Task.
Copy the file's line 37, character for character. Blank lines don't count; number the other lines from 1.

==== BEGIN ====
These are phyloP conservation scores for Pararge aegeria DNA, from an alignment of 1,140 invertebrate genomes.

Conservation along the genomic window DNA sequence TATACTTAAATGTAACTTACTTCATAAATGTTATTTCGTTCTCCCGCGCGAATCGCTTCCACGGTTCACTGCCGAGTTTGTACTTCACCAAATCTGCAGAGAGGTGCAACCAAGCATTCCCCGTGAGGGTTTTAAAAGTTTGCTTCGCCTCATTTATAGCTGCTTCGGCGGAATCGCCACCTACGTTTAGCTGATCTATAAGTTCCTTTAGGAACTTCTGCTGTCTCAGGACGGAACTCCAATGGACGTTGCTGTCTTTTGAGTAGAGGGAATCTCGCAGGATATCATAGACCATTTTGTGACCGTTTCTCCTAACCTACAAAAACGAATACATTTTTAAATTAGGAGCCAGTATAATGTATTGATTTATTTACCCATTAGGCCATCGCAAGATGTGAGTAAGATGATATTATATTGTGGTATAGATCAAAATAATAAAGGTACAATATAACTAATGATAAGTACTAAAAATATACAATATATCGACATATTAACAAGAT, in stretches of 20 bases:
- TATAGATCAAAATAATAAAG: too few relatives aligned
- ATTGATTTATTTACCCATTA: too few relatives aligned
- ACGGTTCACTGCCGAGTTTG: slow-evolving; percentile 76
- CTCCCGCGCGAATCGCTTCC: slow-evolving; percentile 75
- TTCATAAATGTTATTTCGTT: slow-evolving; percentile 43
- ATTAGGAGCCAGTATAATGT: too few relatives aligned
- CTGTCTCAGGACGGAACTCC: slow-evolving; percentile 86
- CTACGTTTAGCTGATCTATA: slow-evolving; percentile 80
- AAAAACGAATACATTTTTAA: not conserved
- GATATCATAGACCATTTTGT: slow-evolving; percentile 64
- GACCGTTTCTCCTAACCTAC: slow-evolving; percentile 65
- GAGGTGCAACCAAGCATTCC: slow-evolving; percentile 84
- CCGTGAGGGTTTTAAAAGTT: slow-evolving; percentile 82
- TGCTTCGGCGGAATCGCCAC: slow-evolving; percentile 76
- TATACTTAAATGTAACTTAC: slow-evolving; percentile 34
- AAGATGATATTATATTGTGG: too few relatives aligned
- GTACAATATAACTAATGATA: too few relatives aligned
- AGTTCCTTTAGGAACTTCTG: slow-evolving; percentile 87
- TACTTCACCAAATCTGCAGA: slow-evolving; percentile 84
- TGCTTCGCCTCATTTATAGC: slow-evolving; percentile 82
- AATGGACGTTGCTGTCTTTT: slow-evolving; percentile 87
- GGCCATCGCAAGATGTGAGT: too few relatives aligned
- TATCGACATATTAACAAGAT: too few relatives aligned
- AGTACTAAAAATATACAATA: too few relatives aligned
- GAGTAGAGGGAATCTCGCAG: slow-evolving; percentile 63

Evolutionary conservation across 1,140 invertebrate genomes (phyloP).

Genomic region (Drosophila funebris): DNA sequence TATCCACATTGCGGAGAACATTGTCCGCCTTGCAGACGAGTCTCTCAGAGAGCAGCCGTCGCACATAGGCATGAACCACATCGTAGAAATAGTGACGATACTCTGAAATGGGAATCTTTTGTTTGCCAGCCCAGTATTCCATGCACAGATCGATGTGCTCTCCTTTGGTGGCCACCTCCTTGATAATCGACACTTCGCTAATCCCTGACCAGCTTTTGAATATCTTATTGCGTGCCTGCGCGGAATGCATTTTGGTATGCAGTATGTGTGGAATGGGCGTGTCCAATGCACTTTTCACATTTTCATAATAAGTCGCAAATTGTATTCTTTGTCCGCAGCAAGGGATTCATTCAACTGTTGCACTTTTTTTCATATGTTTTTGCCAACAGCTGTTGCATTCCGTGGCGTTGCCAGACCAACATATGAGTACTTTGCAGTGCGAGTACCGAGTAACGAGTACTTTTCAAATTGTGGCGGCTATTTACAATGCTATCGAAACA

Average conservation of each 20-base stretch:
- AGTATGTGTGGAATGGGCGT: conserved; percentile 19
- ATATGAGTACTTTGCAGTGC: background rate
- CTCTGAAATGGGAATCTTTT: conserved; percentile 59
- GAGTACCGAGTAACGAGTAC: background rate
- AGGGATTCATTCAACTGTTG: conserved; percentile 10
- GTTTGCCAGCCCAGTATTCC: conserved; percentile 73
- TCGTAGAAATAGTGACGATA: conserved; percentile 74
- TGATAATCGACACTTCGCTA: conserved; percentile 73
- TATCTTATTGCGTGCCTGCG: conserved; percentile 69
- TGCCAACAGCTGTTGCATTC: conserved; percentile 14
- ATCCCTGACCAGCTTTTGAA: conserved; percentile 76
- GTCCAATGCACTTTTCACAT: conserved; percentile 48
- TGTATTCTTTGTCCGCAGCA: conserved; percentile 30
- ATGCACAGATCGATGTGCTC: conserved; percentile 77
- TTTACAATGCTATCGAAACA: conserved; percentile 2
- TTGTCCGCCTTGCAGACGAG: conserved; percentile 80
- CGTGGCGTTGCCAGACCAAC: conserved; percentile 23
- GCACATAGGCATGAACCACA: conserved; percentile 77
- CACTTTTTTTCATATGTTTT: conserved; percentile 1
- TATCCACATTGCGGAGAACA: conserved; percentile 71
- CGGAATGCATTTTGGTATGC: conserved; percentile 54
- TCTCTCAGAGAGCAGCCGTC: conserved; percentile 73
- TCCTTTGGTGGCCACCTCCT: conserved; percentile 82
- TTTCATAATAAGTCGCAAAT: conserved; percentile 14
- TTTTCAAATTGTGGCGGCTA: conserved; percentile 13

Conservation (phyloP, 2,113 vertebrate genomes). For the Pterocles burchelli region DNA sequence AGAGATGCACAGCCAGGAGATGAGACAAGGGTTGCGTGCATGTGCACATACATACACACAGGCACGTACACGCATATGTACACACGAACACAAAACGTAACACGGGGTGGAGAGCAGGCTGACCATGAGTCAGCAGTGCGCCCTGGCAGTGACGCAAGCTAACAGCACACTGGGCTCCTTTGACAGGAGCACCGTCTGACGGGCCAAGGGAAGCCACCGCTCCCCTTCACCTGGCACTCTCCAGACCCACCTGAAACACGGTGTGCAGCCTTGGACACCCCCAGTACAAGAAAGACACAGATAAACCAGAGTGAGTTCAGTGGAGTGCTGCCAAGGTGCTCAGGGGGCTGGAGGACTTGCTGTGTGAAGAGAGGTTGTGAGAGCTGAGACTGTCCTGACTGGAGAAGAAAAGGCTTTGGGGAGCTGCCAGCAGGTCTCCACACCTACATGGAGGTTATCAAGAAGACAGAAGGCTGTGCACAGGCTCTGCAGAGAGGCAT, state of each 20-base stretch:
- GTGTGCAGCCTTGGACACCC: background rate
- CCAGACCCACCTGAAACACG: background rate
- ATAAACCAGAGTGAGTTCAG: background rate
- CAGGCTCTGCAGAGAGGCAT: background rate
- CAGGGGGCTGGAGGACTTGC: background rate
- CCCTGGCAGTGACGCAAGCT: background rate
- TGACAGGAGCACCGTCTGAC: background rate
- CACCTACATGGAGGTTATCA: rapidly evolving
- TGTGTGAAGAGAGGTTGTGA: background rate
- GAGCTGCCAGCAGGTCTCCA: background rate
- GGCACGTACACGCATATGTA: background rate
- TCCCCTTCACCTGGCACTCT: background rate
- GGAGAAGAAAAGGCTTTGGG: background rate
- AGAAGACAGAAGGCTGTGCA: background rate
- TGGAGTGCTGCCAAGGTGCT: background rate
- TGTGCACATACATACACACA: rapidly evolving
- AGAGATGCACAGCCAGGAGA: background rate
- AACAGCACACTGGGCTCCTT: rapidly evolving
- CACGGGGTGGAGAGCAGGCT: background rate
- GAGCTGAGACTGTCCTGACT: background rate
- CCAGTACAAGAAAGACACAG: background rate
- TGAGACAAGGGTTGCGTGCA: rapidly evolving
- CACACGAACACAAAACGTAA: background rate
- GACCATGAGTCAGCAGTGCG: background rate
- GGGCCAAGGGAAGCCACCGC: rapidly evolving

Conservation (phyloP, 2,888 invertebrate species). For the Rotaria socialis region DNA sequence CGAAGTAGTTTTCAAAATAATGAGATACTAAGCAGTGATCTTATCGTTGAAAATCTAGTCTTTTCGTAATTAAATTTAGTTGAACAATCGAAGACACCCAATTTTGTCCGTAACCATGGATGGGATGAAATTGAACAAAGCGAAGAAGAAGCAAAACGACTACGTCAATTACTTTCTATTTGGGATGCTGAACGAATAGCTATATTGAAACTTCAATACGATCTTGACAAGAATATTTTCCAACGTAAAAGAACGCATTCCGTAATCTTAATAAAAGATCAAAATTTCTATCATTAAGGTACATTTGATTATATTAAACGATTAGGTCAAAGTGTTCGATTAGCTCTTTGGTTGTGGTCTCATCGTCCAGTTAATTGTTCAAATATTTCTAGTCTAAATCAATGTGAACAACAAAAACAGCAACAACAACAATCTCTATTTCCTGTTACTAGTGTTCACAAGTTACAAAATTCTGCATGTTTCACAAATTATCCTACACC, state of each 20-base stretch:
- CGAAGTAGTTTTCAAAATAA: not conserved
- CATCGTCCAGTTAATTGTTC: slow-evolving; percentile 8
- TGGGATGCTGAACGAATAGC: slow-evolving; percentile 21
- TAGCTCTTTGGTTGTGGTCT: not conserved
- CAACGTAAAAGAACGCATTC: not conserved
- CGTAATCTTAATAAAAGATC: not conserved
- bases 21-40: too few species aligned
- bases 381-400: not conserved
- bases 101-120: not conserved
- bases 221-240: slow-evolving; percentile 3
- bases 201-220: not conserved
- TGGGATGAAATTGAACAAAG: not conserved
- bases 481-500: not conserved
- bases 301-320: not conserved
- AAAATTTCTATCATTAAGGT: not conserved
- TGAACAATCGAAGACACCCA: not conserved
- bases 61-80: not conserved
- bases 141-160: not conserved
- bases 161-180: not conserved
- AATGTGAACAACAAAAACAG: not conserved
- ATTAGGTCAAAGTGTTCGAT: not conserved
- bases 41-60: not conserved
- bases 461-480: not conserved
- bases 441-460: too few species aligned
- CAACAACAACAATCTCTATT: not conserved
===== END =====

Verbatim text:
- TCGTAGAAATAGTGACGATA: conserved; percentile 74